Saturday, August 05, 2006

The possibility of narrative

The ongoing misconstrual of the critical response to John Updike's Terrorist has highlighted the schism in the church of fiction. There are those for whom the lucid economy of Updike's prose provides "a frail bulwark against the larger and more furious passions that threaten the world" and those who are not entirely convinced by the detail of this particular rampart. Yet both are manning the church doors. Outside, in the graveyard, beside the freshly disturbed earth, stand those unwilling to mark the spot with fragrant flowers in elegant vases and then move indoors.
Blanchot's récits ... do not recount historical events, even when those events correspond to crucial turning points in modern history, like the ill-fated signature of the Munich accords that forms the political backdrop to Death Sentence, or the bombing of the synagogue in the rue de la Victoire in Paris in October 1941, recalled almost exactly half-way through When the Time Comes. Such events are nevertheless present in the margins of Blanchot's texts, but not as episodes in a completed narrative sequence. Events like these are not just crises in history, Blanchot suggests; they are crises of history, and they challenge the possibility of narrative itself.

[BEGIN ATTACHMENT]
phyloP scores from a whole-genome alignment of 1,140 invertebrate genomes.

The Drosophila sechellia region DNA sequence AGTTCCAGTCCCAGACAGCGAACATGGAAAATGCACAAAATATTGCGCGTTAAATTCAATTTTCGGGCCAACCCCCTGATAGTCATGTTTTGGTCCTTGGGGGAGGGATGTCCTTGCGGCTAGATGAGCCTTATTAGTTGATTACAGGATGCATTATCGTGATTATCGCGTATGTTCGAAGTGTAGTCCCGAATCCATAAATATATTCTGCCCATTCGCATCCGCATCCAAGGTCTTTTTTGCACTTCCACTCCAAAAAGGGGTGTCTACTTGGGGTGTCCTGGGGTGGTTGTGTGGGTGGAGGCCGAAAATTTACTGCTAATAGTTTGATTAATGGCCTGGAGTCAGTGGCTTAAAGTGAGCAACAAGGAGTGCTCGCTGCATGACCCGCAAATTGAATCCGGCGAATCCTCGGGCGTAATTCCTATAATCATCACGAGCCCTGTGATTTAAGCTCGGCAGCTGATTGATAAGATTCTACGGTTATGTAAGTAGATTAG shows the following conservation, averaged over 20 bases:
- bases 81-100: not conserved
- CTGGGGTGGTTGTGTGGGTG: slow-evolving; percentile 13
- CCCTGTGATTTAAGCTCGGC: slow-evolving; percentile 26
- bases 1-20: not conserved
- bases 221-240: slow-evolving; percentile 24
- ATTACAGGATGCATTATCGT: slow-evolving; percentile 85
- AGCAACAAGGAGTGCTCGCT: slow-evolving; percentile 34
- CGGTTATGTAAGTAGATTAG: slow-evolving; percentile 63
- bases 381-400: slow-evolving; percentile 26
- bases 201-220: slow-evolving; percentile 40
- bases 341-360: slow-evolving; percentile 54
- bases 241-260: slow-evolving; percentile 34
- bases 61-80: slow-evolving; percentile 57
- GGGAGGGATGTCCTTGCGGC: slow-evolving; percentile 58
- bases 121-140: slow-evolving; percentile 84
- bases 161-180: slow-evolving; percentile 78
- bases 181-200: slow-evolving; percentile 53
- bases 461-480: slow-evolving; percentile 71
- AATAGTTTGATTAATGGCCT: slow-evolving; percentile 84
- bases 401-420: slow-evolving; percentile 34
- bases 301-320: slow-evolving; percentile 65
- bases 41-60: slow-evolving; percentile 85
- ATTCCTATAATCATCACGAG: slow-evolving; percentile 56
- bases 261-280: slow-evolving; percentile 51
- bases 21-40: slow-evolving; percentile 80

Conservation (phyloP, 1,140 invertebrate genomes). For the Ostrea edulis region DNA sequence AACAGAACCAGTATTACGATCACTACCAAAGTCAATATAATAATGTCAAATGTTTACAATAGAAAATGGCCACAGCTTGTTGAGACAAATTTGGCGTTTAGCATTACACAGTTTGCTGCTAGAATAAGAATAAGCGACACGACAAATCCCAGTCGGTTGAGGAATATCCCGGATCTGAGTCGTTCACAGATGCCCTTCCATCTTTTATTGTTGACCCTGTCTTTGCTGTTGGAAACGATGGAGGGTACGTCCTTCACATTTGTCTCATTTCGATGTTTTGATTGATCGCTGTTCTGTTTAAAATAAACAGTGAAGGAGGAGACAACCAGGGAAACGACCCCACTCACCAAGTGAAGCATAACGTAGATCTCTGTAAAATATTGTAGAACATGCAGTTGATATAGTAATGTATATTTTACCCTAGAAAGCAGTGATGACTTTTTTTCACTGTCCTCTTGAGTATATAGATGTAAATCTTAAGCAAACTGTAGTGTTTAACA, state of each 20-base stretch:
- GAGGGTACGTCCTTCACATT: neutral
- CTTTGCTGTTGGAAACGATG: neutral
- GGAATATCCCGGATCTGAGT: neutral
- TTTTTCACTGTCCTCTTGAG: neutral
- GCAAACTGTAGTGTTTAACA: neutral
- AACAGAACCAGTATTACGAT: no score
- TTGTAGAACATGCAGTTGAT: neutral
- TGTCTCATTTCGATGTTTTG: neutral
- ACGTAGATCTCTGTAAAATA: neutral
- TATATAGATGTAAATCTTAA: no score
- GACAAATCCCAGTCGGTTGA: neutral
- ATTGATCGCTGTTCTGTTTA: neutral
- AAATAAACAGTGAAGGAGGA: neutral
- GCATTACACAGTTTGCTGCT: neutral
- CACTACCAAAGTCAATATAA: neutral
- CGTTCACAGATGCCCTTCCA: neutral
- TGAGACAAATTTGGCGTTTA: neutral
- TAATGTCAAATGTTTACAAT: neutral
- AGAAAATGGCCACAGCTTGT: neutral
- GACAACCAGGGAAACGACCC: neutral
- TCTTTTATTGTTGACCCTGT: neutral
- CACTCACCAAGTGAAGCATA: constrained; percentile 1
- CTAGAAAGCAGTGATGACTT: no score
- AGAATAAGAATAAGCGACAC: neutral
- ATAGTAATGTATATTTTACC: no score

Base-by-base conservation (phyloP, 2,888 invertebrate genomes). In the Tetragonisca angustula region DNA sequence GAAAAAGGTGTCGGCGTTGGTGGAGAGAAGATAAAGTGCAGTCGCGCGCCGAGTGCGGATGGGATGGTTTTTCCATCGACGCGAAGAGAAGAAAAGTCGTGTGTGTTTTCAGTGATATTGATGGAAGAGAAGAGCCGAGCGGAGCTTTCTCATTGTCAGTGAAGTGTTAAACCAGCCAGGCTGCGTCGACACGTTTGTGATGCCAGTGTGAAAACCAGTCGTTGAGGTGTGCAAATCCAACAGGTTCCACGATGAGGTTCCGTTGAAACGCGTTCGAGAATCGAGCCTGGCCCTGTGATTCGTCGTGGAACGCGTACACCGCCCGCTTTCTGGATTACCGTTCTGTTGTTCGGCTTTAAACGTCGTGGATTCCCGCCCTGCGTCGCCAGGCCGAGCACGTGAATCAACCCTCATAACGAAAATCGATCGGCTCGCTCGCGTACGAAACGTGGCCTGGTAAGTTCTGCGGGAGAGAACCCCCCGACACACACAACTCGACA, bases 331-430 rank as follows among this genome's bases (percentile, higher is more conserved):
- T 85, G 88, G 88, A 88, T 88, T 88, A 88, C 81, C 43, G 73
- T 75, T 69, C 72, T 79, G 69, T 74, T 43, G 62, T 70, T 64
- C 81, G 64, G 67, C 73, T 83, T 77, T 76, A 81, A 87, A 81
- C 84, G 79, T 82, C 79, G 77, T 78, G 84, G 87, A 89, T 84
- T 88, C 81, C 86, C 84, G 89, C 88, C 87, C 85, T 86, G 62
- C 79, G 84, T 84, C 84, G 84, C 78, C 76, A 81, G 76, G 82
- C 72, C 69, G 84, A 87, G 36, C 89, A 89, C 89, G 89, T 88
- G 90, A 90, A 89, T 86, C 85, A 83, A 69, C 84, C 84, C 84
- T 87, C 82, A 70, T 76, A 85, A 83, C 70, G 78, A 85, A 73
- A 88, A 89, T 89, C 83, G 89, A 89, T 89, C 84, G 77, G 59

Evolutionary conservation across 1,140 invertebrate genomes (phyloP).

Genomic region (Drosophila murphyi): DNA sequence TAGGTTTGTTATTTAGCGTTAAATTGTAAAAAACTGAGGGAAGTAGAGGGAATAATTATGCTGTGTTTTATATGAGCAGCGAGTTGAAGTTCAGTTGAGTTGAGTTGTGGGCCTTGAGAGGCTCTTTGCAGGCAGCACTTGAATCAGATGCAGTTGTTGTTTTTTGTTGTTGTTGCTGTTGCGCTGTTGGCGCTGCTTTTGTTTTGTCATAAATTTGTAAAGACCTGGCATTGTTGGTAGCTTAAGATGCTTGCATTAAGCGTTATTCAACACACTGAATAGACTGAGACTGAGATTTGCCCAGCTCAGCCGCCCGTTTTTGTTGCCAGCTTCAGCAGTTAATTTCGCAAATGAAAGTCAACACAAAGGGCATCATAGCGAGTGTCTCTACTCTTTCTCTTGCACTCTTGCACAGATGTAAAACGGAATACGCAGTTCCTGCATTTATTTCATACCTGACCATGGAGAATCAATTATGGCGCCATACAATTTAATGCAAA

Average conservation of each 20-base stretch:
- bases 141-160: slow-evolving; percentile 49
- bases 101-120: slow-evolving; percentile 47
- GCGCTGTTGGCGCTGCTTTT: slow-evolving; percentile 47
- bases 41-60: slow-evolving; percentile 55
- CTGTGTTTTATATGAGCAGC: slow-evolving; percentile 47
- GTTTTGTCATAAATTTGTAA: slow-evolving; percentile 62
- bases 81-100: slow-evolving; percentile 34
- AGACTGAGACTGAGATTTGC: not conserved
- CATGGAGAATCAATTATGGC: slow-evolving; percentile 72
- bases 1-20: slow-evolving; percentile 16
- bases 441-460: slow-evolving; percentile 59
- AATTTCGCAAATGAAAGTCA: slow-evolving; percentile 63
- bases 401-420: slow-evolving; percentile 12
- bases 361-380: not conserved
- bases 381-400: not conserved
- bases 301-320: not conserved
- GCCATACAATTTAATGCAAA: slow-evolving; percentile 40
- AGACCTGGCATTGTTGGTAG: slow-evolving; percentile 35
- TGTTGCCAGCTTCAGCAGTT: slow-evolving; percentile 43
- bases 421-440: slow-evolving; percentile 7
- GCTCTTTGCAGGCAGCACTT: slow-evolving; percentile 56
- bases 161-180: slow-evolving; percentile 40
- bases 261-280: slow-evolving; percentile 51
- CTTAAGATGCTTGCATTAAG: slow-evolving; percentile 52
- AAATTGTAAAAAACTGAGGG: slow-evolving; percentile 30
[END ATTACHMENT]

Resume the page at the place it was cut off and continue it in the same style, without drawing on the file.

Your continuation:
(Leslie Hill in the TLS, 1999).

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